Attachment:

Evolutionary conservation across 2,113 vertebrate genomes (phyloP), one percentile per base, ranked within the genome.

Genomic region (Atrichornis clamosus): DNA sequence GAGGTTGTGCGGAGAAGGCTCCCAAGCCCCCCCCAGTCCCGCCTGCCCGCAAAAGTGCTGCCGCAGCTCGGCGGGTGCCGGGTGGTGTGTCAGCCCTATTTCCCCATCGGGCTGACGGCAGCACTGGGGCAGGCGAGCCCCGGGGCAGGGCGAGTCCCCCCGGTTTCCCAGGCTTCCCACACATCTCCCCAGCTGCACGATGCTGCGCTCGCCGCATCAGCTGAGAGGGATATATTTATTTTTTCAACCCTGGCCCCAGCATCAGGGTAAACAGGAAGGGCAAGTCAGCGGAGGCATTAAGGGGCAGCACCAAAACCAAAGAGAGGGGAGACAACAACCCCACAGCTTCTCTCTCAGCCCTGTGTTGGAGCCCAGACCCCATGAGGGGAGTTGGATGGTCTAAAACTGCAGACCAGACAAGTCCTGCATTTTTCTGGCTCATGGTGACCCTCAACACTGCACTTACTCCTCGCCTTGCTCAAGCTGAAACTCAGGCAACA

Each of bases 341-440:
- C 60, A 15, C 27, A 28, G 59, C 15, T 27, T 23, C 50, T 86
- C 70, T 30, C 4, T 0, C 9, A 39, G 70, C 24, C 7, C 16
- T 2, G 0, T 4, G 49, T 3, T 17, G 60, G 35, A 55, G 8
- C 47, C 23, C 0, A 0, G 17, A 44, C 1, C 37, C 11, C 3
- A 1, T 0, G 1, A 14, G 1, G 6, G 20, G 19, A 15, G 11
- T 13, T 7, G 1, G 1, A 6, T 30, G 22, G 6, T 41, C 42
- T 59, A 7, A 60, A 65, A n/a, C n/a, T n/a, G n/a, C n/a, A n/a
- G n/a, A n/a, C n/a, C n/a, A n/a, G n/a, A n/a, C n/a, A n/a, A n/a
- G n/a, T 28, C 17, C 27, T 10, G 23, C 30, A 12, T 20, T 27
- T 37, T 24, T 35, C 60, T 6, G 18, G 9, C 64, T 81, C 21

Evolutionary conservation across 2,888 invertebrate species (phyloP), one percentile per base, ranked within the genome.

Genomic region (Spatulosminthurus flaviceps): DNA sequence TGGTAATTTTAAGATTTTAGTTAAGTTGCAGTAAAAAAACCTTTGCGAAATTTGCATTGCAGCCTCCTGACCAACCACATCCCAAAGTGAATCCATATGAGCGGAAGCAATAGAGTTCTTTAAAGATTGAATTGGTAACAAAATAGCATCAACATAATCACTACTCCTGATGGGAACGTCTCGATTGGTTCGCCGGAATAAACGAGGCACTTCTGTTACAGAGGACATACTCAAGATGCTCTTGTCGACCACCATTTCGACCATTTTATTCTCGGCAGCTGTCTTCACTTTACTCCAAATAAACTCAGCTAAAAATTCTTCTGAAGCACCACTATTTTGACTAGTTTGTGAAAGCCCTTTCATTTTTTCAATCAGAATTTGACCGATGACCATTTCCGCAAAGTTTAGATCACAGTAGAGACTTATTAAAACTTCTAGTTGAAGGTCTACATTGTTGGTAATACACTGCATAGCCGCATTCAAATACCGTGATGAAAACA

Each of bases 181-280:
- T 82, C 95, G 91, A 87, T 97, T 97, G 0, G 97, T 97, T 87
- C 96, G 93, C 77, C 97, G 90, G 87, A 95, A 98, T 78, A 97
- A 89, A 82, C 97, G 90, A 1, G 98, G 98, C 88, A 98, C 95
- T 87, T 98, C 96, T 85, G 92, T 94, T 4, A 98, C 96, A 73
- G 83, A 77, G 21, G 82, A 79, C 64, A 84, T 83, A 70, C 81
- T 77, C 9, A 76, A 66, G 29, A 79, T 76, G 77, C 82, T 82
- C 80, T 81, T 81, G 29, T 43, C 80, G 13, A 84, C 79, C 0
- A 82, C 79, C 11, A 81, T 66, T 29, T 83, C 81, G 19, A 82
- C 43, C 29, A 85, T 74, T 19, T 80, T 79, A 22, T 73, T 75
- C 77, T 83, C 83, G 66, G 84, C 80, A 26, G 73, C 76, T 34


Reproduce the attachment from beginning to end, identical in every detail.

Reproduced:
Evolutionary conservation across 2,113 vertebrate genomes (phyloP), one percentile per base, ranked within the genome.

Genomic region (Atrichornis clamosus): DNA sequence GAGGTTGTGCGGAGAAGGCTCCCAAGCCCCCCCCAGTCCCGCCTGCCCGCAAAAGTGCTGCCGCAGCTCGGCGGGTGCCGGGTGGTGTGTCAGCCCTATTTCCCCATCGGGCTGACGGCAGCACTGGGGCAGGCGAGCCCCGGGGCAGGGCGAGTCCCCCCGGTTTCCCAGGCTTCCCACACATCTCCCCAGCTGCACGATGCTGCGCTCGCCGCATCAGCTGAGAGGGATATATTTATTTTTTCAACCCTGGCCCCAGCATCAGGGTAAACAGGAAGGGCAAGTCAGCGGAGGCATTAAGGGGCAGCACCAAAACCAAAGAGAGGGGAGACAACAACCCCACAGCTTCTCTCTCAGCCCTGTGTTGGAGCCCAGACCCCATGAGGGGAGTTGGATGGTCTAAAACTGCAGACCAGACAAGTCCTGCATTTTTCTGGCTCATGGTGACCCTCAACACTGCACTTACTCCTCGCCTTGCTCAAGCTGAAACTCAGGCAACA

Each of bases 341-440:
- C 60, A 15, C 27, A 28, G 59, C 15, T 27, T 23, C 50, T 86
- C 70, T 30, C 4, T 0, C 9, A 39, G 70, C 24, C 7, C 16
- T 2, G 0, T 4, G 49, T 3, T 17, G 60, G 35, A 55, G 8
- C 47, C 23, C 0, A 0, G 17, A 44, C 1, C 37, C 11, C 3
- A 1, T 0, G 1, A 14, G 1, G 6, G 20, G 19, A 15, G 11
- T 13, T 7, G 1, G 1, A 6, T 30, G 22, G 6, T 41, C 42
- T 59, A 7, A 60, A 65, A n/a, C n/a, T n/a, G n/a, C n/a, A n/a
- G n/a, A n/a, C n/a, C n/a, A n/a, G n/a, A n/a, C n/a, A n/a, A n/a
- G n/a, T 28, C 17, C 27, T 10, G 23, C 30, A 12, T 20, T 27
- T 37, T 24, T 35, C 60, T 6, G 18, G 9, C 64, T 81, C 21

Evolutionary conservation across 2,888 invertebrate species (phyloP), one percentile per base, ranked within the genome.

Genomic region (Spatulosminthurus flaviceps): DNA sequence TGGTAATTTTAAGATTTTAGTTAAGTTGCAGTAAAAAAACCTTTGCGAAATTTGCATTGCAGCCTCCTGACCAACCACATCCCAAAGTGAATCCATATGAGCGGAAGCAATAGAGTTCTTTAAAGATTGAATTGGTAACAAAATAGCATCAACATAATCACTACTCCTGATGGGAACGTCTCGATTGGTTCGCCGGAATAAACGAGGCACTTCTGTTACAGAGGACATACTCAAGATGCTCTTGTCGACCACCATTTCGACCATTTTATTCTCGGCAGCTGTCTTCACTTTACTCCAAATAAACTCAGCTAAAAATTCTTCTGAAGCACCACTATTTTGACTAGTTTGTGAAAGCCCTTTCATTTTTTCAATCAGAATTTGACCGATGACCATTTCCGCAAAGTTTAGATCACAGTAGAGACTTATTAAAACTTCTAGTTGAAGGTCTACATTGTTGGTAATACACTGCATAGCCGCATTCAAATACCGTGATGAAAACA

Each of bases 181-280:
- T 82, C 95, G 91, A 87, T 97, T 97, G 0, G 97, T 97, T 87
- C 96, G 93, C 77, C 97, G 90, G 87, A 95, A 98, T 78, A 97
- A 89, A 82, C 97, G 90, A 1, G 98, G 98, C 88, A 98, C 95
- T 87, T 98, C 96, T 85, G 92, T 94, T 4, A 98, C 96, A 73
- G 83, A 77, G 21, G 82, A 79, C 64, A 84, T 83, A 70, C 81
- T 77, C 9, A 76, A 66, G 29, A 79, T 76, G 77, C 82, T 82
- C 80, T 81, T 81, G 29, T 43, C 80, G 13, A 84, C 79, C 0
- A 82, C 79, C 11, A 81, T 66, T 29, T 83, C 81, G 19, A 82
- C 43, C 29, A 85, T 74, T 19, T 80, T 79, A 22, T 73, T 75
- C 77, T 83, C 83, G 66, G 84, C 80, A 26, G 73, C 76, T 34